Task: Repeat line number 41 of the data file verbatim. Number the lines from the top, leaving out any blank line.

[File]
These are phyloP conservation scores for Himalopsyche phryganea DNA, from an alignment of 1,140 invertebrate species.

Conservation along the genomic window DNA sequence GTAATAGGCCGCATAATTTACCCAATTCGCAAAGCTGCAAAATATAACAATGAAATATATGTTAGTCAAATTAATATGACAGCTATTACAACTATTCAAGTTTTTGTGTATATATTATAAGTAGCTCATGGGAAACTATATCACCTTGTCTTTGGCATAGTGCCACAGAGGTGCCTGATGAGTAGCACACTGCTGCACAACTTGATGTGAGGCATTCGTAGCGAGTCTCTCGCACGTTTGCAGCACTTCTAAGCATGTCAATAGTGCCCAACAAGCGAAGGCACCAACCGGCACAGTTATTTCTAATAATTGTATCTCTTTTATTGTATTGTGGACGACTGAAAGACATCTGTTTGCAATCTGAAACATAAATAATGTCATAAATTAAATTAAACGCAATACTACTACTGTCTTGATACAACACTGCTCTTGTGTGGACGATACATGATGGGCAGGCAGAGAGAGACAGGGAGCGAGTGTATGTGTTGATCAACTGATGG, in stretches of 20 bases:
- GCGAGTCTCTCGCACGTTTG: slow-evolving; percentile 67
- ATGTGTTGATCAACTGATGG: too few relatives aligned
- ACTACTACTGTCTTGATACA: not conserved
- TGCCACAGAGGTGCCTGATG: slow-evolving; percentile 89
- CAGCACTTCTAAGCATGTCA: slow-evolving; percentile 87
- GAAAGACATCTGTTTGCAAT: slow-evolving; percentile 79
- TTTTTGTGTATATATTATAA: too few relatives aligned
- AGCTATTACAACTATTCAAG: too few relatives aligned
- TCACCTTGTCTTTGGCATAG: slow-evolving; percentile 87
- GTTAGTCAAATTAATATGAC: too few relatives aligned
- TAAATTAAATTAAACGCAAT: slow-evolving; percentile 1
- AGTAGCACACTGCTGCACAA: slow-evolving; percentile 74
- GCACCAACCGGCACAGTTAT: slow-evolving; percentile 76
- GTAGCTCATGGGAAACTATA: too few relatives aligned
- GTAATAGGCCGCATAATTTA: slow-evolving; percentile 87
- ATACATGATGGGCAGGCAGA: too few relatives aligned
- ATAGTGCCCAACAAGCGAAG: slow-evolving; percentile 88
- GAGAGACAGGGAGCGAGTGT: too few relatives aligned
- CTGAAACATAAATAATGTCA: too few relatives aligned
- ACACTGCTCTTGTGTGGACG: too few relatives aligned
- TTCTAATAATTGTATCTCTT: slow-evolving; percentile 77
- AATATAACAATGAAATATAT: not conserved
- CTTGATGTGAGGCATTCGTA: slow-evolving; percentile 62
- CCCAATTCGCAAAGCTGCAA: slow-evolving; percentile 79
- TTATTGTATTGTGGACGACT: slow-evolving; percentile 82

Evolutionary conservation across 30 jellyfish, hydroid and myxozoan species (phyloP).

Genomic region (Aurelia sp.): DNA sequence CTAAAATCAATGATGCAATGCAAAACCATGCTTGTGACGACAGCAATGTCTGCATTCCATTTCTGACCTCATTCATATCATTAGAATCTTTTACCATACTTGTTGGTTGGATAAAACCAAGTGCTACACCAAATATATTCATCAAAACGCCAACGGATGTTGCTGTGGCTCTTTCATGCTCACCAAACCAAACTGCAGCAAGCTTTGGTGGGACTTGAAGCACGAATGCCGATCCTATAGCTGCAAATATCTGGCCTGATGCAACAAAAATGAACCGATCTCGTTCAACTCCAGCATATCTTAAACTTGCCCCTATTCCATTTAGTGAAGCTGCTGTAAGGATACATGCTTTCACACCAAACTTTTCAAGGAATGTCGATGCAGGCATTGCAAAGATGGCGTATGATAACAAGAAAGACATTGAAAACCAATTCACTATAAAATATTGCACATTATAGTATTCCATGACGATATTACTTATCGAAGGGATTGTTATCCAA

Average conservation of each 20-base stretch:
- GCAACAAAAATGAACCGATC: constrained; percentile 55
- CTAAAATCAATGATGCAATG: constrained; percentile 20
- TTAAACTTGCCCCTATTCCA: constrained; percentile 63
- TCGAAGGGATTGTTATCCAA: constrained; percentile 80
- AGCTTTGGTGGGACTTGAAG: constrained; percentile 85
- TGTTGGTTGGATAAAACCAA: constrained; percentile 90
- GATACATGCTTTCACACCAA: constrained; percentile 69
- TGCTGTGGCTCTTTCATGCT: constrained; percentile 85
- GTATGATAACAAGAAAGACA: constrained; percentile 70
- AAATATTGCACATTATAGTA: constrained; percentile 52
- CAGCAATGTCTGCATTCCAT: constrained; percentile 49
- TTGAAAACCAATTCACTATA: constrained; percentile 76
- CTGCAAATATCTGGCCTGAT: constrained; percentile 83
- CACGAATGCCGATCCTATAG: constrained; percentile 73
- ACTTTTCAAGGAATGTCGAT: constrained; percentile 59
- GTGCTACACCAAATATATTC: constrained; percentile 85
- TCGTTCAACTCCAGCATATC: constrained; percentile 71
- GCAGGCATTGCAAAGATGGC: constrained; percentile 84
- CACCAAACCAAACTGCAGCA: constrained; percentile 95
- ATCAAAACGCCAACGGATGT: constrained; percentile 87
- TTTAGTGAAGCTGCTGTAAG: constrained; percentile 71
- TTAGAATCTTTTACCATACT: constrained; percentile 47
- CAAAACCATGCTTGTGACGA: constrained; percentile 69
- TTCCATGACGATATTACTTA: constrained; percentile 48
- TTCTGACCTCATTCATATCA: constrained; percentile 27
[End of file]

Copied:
- CAGCAATGTCTGCATTCCAT: constrained; percentile 49